Doffing off for democracy
Over the next few days, people will be getting back to basics in several rural locations around Ireland; some will be respectably attired, and some will be starkers. The International Naturist Congress is taking place in Drumshanbo, Co Leitrim. Delegates from 25 countries, wearing nothing but perhaps their reading glasses and a bit of bellybutton fluff, will subject the unfortunate staff in the Lough Allen Hotel to their unattractive body mass (if the photographs are anything to go by.)
But what is naturism? The International Naturalist Federation (INF) describes it as "a way of life ……. linked to self-respect, tolerance of differing views together with respect for the environment".
Let’s look at tolerance of different views. According to the INF, we are more tolerant of each other’s views if we are all in the nip. “Without clothes, people tend to rely on their personalities to make a statement and accept others for who they are, rather than what they might be wearing.”
So, rather than disagreeing with each other for the sake of a few minutes of publicity, wouldn’t it be grand if all of the members of Dáil Éireann sat in the nip next week? Viewing figures for Oireachtas TV would skyrocket. Dress codes would no longer matter. Indeed, Mick Wallace might for once look like the best dressed TD in the Dáil. There would be meaningful debate, loads of consensus, everybody would be pink and stuff would get done.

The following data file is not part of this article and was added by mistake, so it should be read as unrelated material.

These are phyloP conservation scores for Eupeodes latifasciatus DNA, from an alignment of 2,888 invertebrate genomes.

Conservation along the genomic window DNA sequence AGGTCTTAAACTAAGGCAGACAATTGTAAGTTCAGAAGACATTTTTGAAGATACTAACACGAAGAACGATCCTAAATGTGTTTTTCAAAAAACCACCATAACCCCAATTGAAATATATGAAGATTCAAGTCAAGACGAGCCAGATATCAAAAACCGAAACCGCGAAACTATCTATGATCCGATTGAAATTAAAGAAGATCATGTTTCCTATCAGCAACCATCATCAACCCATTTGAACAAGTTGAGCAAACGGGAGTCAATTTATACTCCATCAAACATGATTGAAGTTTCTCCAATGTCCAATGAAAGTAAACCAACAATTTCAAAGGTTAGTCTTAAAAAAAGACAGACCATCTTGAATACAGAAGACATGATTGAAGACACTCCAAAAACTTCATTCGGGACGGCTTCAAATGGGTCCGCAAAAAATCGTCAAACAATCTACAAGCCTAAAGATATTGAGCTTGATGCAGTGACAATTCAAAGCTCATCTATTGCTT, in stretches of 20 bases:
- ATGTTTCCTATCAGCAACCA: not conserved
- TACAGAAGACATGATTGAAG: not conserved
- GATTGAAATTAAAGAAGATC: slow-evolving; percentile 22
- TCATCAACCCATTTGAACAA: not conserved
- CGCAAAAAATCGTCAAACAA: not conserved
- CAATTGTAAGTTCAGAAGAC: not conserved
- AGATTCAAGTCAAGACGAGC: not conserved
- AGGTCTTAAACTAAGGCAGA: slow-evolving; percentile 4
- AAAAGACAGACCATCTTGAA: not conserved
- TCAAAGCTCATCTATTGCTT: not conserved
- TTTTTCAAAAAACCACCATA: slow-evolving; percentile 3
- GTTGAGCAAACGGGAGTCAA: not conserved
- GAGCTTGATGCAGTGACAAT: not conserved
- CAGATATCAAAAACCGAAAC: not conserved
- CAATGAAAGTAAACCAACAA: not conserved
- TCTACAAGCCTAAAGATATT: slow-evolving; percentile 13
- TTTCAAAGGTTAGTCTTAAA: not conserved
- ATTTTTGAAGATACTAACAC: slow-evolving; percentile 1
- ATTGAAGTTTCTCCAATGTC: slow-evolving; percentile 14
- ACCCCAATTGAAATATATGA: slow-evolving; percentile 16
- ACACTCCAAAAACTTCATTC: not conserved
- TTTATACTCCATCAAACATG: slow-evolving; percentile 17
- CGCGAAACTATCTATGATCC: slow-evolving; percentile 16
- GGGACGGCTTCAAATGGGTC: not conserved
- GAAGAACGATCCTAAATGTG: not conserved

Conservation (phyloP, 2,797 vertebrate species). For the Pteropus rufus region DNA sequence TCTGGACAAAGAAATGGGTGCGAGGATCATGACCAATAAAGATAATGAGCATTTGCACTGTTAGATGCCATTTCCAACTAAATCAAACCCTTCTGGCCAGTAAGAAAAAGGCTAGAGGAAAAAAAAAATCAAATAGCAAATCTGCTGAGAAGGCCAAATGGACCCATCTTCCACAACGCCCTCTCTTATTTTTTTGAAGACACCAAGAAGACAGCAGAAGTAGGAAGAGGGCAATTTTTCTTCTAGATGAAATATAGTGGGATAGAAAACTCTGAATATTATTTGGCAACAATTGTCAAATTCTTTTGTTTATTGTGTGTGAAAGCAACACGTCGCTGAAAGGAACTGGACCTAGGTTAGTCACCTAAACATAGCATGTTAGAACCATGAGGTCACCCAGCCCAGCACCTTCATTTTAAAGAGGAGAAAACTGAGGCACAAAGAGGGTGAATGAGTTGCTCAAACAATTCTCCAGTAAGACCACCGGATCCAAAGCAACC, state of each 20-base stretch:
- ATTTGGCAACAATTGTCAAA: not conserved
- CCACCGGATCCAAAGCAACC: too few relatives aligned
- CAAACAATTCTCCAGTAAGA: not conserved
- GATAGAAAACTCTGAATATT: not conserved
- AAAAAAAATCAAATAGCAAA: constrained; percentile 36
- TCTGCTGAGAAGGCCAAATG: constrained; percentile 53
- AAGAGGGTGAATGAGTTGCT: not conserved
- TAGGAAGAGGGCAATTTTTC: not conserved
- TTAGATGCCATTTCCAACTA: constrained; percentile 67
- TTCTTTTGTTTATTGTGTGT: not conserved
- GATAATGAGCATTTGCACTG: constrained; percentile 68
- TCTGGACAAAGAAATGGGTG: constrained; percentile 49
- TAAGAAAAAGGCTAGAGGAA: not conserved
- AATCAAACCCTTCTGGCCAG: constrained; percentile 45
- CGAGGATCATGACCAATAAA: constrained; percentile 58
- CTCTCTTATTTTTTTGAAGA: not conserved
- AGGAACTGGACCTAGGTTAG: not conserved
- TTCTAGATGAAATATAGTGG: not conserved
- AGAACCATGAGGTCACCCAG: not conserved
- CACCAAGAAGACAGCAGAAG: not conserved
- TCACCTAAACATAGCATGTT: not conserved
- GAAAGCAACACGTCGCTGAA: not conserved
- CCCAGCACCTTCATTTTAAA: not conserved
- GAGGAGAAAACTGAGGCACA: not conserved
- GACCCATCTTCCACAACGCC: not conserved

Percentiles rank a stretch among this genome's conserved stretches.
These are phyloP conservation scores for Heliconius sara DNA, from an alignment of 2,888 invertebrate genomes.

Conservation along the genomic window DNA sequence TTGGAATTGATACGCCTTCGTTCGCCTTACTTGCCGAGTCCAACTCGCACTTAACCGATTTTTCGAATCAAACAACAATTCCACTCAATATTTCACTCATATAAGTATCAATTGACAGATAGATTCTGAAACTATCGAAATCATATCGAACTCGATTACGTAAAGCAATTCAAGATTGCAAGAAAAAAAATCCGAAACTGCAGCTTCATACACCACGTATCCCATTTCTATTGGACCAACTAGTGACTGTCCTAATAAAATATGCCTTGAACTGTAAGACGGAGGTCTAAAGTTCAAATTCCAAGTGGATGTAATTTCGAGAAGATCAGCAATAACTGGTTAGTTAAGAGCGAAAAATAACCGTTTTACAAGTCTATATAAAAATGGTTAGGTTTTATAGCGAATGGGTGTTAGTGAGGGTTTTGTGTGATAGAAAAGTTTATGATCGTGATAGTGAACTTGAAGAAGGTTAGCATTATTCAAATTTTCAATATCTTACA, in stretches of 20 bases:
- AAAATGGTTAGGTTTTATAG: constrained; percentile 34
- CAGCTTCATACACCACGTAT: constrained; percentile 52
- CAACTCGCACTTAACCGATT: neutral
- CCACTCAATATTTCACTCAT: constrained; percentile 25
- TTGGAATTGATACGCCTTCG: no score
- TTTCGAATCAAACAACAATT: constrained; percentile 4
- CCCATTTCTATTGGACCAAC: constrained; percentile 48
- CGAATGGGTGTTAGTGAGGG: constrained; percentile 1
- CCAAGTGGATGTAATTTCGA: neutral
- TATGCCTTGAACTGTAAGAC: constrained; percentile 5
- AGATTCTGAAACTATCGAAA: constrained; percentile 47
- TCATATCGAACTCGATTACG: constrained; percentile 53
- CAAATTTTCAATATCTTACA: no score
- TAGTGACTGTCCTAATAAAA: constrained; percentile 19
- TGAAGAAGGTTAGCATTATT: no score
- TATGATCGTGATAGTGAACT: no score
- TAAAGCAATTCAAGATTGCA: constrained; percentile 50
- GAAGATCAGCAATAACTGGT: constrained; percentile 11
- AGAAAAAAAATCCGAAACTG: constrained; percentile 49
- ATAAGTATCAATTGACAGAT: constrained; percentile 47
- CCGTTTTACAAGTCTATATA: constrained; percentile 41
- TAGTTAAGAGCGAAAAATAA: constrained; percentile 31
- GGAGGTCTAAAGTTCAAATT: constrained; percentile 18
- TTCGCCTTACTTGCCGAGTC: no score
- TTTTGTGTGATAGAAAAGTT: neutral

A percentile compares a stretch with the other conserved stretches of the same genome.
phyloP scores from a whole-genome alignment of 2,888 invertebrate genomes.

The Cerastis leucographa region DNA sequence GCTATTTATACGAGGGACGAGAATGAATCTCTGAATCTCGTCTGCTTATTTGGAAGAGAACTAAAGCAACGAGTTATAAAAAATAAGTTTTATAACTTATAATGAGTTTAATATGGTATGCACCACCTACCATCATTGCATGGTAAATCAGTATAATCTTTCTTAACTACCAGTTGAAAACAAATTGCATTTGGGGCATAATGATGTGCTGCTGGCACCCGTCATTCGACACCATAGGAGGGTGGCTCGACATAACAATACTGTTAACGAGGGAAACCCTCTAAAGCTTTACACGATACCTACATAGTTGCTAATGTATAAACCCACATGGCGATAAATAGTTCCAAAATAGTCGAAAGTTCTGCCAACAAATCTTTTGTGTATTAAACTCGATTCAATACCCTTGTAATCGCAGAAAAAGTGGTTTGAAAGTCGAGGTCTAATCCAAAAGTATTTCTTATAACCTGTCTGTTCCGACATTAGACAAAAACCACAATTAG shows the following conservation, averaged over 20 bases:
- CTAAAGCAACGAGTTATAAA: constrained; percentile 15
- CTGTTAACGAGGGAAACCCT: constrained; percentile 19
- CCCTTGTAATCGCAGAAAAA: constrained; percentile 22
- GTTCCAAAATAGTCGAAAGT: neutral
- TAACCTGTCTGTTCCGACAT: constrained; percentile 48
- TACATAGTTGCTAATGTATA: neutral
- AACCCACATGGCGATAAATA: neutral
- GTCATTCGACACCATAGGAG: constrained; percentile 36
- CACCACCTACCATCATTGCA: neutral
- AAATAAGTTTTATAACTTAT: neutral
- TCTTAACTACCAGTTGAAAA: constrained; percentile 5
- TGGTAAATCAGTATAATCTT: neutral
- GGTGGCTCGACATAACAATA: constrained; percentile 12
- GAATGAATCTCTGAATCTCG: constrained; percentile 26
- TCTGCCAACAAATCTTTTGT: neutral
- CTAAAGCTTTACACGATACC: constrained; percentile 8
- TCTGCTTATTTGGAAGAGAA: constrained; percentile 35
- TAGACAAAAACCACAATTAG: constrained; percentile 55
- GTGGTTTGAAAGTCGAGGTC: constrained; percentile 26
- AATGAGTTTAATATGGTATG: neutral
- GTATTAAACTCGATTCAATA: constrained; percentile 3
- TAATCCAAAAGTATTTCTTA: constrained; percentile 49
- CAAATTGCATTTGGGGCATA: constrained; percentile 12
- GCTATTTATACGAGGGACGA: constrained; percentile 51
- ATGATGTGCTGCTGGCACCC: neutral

But then, could Dáil Éireann have ever been regarded as the home of eloquent debating? Wooden speakers reading from scraps of paper hardly count; neither does shouting until you are hoarse with the most limited vocabulary you can muster. If Edmund Burke witnessed what passes for enlightened discussion in the Irish parliament of 2014 he might wonder if Ireland had eschewed the English language for some hybrid babble or patois blather. Like many of us, he would probably need an interpreter to follow the proceedings.
If the INF is convinced that the personality comes into its own when the body is unencumbered with clothes, then “get them off,” I say. Before long, we will be looking at the true successors of Burke, Grattan, O’Connell and Parnell. Indeed, with all the main political parties having their think-ins this weekend prior to the new Dáil session next week, they could all have a practice run. Instead of putting out the usual PR pap and pointless sound bites they could cover their shame with genuine analysis, creative thinking and, with a bit of luck, an enhanced vocabulary.
For Fine Gael, Fota Island would seem like an extremely suitable practice ground. A spot of skinny dipping could get some balls rolling. Sinn Fein will be up in An Grianan in Termonfeckin, Co Louth, an Edwardian pile situated on 88 acres of park land with mature trees and “a gentle path to the nearby sandy beach”. What better place to unfurl your inhibitions? Fianna Fáil will be holding its think-in in Roscommom Town – yes, it has a town, on Monday. Before that though, Fianna Fáil leader Micheal Martin will be in Leitrim canvassing with his party’s by election candidate, Ivan Connaghton. This opportunity should be eagerly grasped. Surely the word merchants in Fianna Fáil have much to learn from the delegates in the Lough Allen Hotel.
Copyright Berni Dwan 2014